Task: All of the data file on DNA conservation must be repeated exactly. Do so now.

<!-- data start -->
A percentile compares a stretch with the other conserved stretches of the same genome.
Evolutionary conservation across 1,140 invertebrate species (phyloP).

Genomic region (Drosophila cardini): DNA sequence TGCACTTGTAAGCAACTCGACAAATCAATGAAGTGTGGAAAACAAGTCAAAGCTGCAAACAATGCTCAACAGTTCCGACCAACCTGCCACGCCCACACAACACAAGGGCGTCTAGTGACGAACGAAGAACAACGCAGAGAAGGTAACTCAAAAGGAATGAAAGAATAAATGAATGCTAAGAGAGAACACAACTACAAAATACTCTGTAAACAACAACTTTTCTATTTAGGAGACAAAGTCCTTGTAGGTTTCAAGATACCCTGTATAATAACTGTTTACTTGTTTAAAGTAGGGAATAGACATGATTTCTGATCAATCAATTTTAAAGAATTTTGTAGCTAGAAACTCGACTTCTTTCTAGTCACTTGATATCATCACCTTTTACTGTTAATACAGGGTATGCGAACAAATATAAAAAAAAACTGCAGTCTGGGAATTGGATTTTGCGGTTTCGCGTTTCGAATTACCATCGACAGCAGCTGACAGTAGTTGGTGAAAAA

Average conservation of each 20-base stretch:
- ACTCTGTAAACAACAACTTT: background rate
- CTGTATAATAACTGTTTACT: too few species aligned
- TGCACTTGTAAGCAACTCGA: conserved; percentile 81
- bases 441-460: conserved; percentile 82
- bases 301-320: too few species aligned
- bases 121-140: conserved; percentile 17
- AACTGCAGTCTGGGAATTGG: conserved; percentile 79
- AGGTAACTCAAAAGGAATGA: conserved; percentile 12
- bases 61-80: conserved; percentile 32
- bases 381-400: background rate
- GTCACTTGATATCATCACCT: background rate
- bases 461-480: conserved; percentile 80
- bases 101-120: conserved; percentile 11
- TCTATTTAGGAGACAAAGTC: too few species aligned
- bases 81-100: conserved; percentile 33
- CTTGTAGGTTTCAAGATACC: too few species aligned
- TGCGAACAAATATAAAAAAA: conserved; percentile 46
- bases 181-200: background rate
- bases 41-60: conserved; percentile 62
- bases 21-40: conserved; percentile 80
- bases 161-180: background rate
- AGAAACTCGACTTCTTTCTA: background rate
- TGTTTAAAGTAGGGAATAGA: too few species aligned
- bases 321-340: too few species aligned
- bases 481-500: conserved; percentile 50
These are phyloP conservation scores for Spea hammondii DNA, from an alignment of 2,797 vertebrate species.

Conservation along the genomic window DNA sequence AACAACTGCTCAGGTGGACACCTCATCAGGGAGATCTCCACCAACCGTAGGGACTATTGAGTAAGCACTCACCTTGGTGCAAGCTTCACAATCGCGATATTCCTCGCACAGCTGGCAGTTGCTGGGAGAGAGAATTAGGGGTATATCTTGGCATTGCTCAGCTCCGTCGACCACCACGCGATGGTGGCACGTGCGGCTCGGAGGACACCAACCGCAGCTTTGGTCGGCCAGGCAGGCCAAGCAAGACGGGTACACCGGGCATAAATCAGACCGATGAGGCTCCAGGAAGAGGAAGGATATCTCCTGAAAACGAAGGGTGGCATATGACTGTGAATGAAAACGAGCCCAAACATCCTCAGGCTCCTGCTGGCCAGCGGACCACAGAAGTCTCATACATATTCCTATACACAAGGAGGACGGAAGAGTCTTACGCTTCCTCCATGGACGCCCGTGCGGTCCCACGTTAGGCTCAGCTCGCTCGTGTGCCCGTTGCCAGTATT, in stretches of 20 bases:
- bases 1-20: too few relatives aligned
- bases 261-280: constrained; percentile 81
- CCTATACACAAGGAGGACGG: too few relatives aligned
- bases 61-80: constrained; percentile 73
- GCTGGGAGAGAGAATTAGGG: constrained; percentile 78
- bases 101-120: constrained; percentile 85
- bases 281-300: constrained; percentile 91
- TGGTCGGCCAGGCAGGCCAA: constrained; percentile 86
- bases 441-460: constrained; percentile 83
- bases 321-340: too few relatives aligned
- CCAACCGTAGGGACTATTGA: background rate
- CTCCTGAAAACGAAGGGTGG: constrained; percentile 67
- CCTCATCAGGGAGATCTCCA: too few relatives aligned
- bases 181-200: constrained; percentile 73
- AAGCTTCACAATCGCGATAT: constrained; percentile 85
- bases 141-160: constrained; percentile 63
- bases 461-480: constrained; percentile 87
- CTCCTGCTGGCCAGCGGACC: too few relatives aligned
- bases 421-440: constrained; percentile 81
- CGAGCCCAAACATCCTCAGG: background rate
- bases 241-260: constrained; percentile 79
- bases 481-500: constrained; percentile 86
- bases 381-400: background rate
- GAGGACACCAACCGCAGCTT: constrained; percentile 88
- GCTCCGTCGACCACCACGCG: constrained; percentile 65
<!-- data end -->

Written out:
A percentile compares a stretch with the other conserved stretches of the same genome.
Evolutionary conservation across 1,140 invertebrate species (phyloP).

Genomic region (Drosophila cardini): DNA sequence TGCACTTGTAAGCAACTCGACAAATCAATGAAGTGTGGAAAACAAGTCAAAGCTGCAAACAATGCTCAACAGTTCCGACCAACCTGCCACGCCCACACAACACAAGGGCGTCTAGTGACGAACGAAGAACAACGCAGAGAAGGTAACTCAAAAGGAATGAAAGAATAAATGAATGCTAAGAGAGAACACAACTACAAAATACTCTGTAAACAACAACTTTTCTATTTAGGAGACAAAGTCCTTGTAGGTTTCAAGATACCCTGTATAATAACTGTTTACTTGTTTAAAGTAGGGAATAGACATGATTTCTGATCAATCAATTTTAAAGAATTTTGTAGCTAGAAACTCGACTTCTTTCTAGTCACTTGATATCATCACCTTTTACTGTTAATACAGGGTATGCGAACAAATATAAAAAAAAACTGCAGTCTGGGAATTGGATTTTGCGGTTTCGCGTTTCGAATTACCATCGACAGCAGCTGACAGTAGTTGGTGAAAAA

Average conservation of each 20-base stretch:
- ACTCTGTAAACAACAACTTT: background rate
- CTGTATAATAACTGTTTACT: too few species aligned
- TGCACTTGTAAGCAACTCGA: conserved; percentile 81
- bases 441-460: conserved; percentile 82
- bases 301-320: too few species aligned
- bases 121-140: conserved; percentile 17
- AACTGCAGTCTGGGAATTGG: conserved; percentile 79
- AGGTAACTCAAAAGGAATGA: conserved; percentile 12
- bases 61-80: conserved; percentile 32
- bases 381-400: background rate
- GTCACTTGATATCATCACCT: background rate
- bases 461-480: conserved; percentile 80
- bases 101-120: conserved; percentile 11
- TCTATTTAGGAGACAAAGTC: too few species aligned
- bases 81-100: conserved; percentile 33
- CTTGTAGGTTTCAAGATACC: too few species aligned
- TGCGAACAAATATAAAAAAA: conserved; percentile 46
- bases 181-200: background rate
- bases 41-60: conserved; percentile 62
- bases 21-40: conserved; percentile 80
- bases 161-180: background rate
- AGAAACTCGACTTCTTTCTA: background rate
- TGTTTAAAGTAGGGAATAGA: too few species aligned
- bases 321-340: too few species aligned
- bases 481-500: conserved; percentile 50
These are phyloP conservation scores for Spea hammondii DNA, from an alignment of 2,797 vertebrate species.

Conservation along the genomic window DNA sequence AACAACTGCTCAGGTGGACACCTCATCAGGGAGATCTCCACCAACCGTAGGGACTATTGAGTAAGCACTCACCTTGGTGCAAGCTTCACAATCGCGATATTCCTCGCACAGCTGGCAGTTGCTGGGAGAGAGAATTAGGGGTATATCTTGGCATTGCTCAGCTCCGTCGACCACCACGCGATGGTGGCACGTGCGGCTCGGAGGACACCAACCGCAGCTTTGGTCGGCCAGGCAGGCCAAGCAAGACGGGTACACCGGGCATAAATCAGACCGATGAGGCTCCAGGAAGAGGAAGGATATCTCCTGAAAACGAAGGGTGGCATATGACTGTGAATGAAAACGAGCCCAAACATCCTCAGGCTCCTGCTGGCCAGCGGACCACAGAAGTCTCATACATATTCCTATACACAAGGAGGACGGAAGAGTCTTACGCTTCCTCCATGGACGCCCGTGCGGTCCCACGTTAGGCTCAGCTCGCTCGTGTGCCCGTTGCCAGTATT, in stretches of 20 bases:
- bases 1-20: too few relatives aligned
- bases 261-280: constrained; percentile 81
- CCTATACACAAGGAGGACGG: too few relatives aligned
- bases 61-80: constrained; percentile 73
- GCTGGGAGAGAGAATTAGGG: constrained; percentile 78
- bases 101-120: constrained; percentile 85
- bases 281-300: constrained; percentile 91
- TGGTCGGCCAGGCAGGCCAA: constrained; percentile 86
- bases 441-460: constrained; percentile 83
- bases 321-340: too few relatives aligned
- CCAACCGTAGGGACTATTGA: background rate
- CTCCTGAAAACGAAGGGTGG: constrained; percentile 67
- CCTCATCAGGGAGATCTCCA: too few relatives aligned
- bases 181-200: constrained; percentile 73
- AAGCTTCACAATCGCGATAT: constrained; percentile 85
- bases 141-160: constrained; percentile 63
- bases 461-480: constrained; percentile 87
- CTCCTGCTGGCCAGCGGACC: too few relatives aligned
- bases 421-440: constrained; percentile 81
- CGAGCCCAAACATCCTCAGG: background rate
- bases 241-260: constrained; percentile 79
- bases 481-500: constrained; percentile 86
- bases 381-400: background rate
- GAGGACACCAACCGCAGCTT: constrained; percentile 88
- GCTCCGTCGACCACCACGCG: constrained; percentile 65